bit more clearly that way.
All right, so here's what we wanna do.
Is play the 12-bar blues using
the boogie shuffle rhythm,
and we'll start off in the same key
that we were in before, the key of A.
Fifth fret, there we go.
When I go to the four chord, I do the same
thing I was doing before which is play
the D power chord shape,
index finger mutes the sixth string.
Add that extra note now.
[MUSIC]
In my picking hand, I'm using nothing but
down strokes.
[MUSIC]
I'm keeping my right hand up and
away from the strings.
I'm not using palm muting.
I'm letting it ring out,
and I'm controlling
it all with my fretting hand, and then
[MUSIC]
there's my five chord.
Now, when I make my transitions
there's a little pause in there.
So five
[MUSIC]
I let go of that E chord and I give myself
an ace note to get back to the A chord.
So I hit the A chord right
on the down beat, but
I let go of the E chord
a little bit early.
And that makes the transition
sound smoother.
So that's within the rules in
this game right here, okay?
Now, here's what we're
gonna do as an experiment,
because I want you to play
this in all keys as usual.
I know what you're thinking.
We're gonna play the 12
bar blues in the key of A,
and then without stopping,
no pause whatsoever,
we're gonna switch into the key of D and
play the 12 bar blues in the key of D.
Now the result is we're in A and
when you play in A,
the four cord is D, okay, and
then E and then back to A.
That sounds like the key of A.
When I go back to D it sounds
like I'm on the four cord but
I am not I started with a new key.
Now G is my four chord in D,
and A will be my five chord.
It's kind of a weird little musical
transition there, but the idea is to
mentally hear how the new
key kind of takes over and
then reorient yourself so that, what was
the four chord is now the one chord.
And now you're gonna
switch to the four chord.
At the same time, we're learning
how to use those chord sets,
I'm starting on the sixth string,
going to the fifth string, five chord.
Now I'm gonna switch to a new
chord set for the key of D,
I'm gonna use D with the root
on the fifth string, and
go down to play the four chord G,
up to A, and back to D again.
A little experiment, let's try it with
the rhythm track and see how it sounds.
Here we go, in the key of A.
[MUSIC]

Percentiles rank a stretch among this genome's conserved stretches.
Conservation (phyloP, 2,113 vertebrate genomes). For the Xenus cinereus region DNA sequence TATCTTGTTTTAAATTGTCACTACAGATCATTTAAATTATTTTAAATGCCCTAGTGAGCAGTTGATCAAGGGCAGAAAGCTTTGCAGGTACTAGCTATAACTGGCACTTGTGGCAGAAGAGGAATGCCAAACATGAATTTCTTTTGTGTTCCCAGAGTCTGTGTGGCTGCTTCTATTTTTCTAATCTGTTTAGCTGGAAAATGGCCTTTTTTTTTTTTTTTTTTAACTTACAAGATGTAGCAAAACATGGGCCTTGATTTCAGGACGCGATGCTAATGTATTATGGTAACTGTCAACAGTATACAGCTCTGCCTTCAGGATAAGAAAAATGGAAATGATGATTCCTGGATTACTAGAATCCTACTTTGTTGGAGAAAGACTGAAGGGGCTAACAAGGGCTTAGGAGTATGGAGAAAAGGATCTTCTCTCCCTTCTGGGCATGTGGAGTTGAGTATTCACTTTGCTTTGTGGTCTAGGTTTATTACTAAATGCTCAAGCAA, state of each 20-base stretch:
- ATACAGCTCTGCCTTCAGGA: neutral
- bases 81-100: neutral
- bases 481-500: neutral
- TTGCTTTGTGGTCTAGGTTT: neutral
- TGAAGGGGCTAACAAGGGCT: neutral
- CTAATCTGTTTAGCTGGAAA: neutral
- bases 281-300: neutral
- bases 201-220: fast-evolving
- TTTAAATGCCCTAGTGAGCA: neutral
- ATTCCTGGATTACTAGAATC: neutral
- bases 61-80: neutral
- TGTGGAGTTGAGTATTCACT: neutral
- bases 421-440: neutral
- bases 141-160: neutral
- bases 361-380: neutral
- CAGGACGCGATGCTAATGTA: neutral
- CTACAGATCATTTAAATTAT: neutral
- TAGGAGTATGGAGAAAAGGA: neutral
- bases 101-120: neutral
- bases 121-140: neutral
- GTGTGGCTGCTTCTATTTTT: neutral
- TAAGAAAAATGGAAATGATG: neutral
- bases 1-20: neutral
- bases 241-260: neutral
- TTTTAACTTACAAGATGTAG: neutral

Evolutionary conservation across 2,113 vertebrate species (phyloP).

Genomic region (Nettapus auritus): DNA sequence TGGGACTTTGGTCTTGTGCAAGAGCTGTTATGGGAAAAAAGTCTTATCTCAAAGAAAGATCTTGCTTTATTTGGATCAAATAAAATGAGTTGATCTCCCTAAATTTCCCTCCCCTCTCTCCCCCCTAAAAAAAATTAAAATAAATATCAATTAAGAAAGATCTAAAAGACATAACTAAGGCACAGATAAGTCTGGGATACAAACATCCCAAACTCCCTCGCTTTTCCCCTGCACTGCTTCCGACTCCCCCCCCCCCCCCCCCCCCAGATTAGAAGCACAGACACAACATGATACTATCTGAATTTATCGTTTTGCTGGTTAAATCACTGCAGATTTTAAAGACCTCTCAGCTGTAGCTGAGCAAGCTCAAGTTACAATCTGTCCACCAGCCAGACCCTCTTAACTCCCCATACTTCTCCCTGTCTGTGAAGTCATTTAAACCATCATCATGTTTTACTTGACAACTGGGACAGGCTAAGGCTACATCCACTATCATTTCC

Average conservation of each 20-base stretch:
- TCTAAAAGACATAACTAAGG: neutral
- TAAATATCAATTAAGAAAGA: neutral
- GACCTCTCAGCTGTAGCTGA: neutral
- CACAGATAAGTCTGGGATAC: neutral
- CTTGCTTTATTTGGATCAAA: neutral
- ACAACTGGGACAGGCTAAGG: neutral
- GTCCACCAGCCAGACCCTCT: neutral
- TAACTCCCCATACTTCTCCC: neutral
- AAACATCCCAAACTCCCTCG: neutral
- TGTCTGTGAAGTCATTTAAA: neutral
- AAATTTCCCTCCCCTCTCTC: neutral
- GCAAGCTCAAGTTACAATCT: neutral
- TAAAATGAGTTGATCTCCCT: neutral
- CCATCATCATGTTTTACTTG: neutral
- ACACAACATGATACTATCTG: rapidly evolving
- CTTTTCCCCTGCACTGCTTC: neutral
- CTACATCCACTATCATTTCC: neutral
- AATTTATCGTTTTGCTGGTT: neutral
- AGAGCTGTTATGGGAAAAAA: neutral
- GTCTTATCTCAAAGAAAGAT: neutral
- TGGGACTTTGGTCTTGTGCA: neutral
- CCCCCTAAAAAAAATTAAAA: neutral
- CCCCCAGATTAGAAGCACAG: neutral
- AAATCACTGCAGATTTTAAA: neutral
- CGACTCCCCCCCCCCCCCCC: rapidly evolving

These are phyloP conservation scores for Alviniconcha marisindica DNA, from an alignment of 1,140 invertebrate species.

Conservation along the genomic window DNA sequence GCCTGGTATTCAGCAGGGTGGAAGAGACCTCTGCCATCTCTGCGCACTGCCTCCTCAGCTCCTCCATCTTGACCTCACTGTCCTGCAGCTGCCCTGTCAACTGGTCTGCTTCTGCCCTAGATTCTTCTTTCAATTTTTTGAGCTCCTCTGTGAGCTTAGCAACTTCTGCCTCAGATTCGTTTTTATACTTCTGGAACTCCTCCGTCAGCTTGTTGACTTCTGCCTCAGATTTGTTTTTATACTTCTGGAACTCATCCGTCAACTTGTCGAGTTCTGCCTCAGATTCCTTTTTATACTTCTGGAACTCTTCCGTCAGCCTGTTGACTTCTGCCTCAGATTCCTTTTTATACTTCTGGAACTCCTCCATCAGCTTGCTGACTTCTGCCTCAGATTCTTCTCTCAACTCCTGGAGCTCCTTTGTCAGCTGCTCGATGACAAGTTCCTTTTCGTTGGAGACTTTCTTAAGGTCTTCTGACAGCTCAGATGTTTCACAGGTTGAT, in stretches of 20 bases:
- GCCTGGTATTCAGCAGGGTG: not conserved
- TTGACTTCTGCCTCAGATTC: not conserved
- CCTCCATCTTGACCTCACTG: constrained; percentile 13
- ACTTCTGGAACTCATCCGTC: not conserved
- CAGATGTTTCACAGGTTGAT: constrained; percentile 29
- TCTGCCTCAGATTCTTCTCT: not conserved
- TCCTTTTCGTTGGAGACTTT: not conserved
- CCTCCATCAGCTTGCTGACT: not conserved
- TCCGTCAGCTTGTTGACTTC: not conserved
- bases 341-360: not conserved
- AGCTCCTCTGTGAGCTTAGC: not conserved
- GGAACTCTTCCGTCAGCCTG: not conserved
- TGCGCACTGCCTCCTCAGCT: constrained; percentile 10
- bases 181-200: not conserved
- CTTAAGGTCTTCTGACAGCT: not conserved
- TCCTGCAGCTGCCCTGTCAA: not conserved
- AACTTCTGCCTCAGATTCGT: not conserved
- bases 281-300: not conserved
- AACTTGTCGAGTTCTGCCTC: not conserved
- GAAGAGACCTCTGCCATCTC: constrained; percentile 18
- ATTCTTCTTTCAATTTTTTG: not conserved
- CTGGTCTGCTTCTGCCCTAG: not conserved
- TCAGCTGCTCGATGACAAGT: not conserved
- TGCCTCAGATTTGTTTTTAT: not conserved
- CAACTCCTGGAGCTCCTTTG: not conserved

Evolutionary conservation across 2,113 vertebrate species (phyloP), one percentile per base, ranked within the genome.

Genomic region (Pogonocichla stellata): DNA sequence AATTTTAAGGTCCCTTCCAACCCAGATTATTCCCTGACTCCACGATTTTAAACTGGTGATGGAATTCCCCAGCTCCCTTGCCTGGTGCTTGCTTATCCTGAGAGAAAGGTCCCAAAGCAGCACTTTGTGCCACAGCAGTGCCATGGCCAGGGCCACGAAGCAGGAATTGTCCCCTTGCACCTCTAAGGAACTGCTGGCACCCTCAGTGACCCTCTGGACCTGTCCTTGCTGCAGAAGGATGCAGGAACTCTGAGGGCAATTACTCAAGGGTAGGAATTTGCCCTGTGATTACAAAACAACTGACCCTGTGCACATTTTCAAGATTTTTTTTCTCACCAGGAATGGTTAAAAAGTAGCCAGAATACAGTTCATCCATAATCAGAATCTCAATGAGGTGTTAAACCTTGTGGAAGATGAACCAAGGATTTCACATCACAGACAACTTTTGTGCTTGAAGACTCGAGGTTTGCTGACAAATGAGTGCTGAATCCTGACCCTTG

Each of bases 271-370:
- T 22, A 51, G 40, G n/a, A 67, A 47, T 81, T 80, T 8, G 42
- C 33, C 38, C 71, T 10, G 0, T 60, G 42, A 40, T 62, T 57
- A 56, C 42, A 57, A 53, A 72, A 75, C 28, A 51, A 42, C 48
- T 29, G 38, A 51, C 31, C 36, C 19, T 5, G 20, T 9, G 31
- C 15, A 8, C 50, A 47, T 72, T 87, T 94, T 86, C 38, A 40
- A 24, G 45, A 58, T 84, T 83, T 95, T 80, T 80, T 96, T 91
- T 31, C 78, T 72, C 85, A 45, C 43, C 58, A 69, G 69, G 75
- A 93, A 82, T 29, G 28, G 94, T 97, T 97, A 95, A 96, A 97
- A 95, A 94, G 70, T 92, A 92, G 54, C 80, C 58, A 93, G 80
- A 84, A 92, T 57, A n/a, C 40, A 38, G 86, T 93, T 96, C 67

There's my
four cord.
[MUSIC]
Here's five.
Stay there.
Back to A.
Now we're in the key of D, here we go!
[MUSIC]
Second part of the phrase.
Four chord coming.
[MUSIC]
Yeah!
Back to one.
[MUSIC]
Five.
Stay there.
Back to one.
[MUSIC].
Now, when you practice this thing
it doesn't end there, right?
What would happen next is you
would transition to the next key.
While we're in the key of D.
Five, and here comes the one key.
What's the next key in the cycle of four,
it's G one.
Now I'm in the the key of G.
[MUSIC]
That's the second part of my phrase.
Here comes the four chord.
[MUSIC]
Okay, and you get the idea.
You continue in the key of G.
You play the 12-bar with the boogie
shuffle all the way through.
Then you transition into the key of C,
and the 12-bar with the boogie shuffle,
etcetera.
Blues songs don't sound like that.
They don't change keys with
every chorus obviously.
So we're creating a little
artificial challenge here.
But if you can play through all 12 keys
with the Boogie Shuffle without stopping,
you really got it.
And then you're not gonna be intimidating
when somebody calls out some kind of
a strange key.
You're all gonna be more or
less equally comfortable.
You're also learning how to make
transitions from chord to chord smoothly,
how to keep time.
When you have that snare drum in the back
it really does help, doesn't it?
Its like whack,
you know exactly where you are.
And so
you wanna settle back in the pocket and
play that nice comfortable rolling feel.
Don't let your fretting
hand sit on the strings.
Keep it up in the air, and
let the notes ring out, okay?
Mess with that for a while, then we'll
come back and keep adding to the equation.
[MUSIC]